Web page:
111024
July 15, 2020 16:04 matthewmatthew@gmail.com (Matthew Brown)
> > > I don't see how that would happen. What non-pathological case would allow > for $foo && !$foo == true? > > I suppose something a little less pathological would be
`$collection && $collection->pop() && !$collection` which is still pretty icky (to me at least). The other implication is that this is now possibly *not* a bug: if (!$foo) { $foo->bar(); } which, again, would ever-so-slightly reduce the effectiveness of static analysis.
  111049
July 16, 2020 15:28 josh@joshbruce.dev (Josh Bruce)
https://wiki.php.net/rfc/objects-can-be-falsifiable <https://wiki.php.net/rfc/objects-can-be-falsifiable>

Updates:

- Open issues (outstanding questions/concerns) updated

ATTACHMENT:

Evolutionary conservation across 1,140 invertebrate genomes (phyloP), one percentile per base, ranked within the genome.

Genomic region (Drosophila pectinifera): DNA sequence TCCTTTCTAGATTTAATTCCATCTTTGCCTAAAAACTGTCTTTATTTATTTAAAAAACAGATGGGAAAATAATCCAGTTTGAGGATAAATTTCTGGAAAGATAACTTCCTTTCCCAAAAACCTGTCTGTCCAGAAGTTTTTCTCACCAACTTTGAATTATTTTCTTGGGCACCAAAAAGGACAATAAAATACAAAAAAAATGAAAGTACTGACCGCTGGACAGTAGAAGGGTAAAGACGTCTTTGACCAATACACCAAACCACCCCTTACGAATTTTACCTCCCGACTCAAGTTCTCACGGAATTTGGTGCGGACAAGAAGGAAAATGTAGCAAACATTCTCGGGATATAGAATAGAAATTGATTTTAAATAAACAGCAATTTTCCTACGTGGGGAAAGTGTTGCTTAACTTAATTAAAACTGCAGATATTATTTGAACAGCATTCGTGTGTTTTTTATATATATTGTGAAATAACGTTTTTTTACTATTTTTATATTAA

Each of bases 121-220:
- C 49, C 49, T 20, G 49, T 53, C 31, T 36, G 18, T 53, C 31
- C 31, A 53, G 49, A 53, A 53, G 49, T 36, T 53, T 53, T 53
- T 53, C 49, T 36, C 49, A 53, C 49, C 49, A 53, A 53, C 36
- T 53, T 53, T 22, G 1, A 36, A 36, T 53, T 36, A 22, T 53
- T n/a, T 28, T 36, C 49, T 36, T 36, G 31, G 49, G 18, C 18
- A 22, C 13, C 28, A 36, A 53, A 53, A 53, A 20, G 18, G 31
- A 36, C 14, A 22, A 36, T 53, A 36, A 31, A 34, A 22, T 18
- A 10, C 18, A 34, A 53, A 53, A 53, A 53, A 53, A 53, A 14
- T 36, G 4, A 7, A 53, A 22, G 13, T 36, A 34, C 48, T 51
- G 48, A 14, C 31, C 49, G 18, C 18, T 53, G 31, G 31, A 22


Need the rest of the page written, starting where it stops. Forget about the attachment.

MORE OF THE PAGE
- Future scope
- References now have links to original copies on GitHub (still updating 0002) - will be removed if accepted and implemented.
- No violent opposition, but concerns - will be looking at how to implement (or set up implementing).

All:

Trying to let conversation flow w/o me; sticking to once a day batch updates. Let me know if you’d prefer something else - still learning the Roman-way. :)

To Larry’s user example. 

With Falsifiable the User instance becomes more self-aware. __toBool(), which might be more for the object itself, other objects, or PHP itself through a universal, reserved API entry point (like other magic methods).

Trying to make PHP fail gracefully more by adding to the ability of not returning null (or interacting with null - nullsafe, optionals, and so on).

(Maybe that should be a table as well??)

print null; // always succeeds despite being nothing - not a fatal error

(bool) null; // always succeeds - always false

(integer|float) null; // always succeeds - always 0

(array) null; // always succeeds - always []

(string) null; // always succeeds - always “"

null->someMethod(); // always fails - crashes app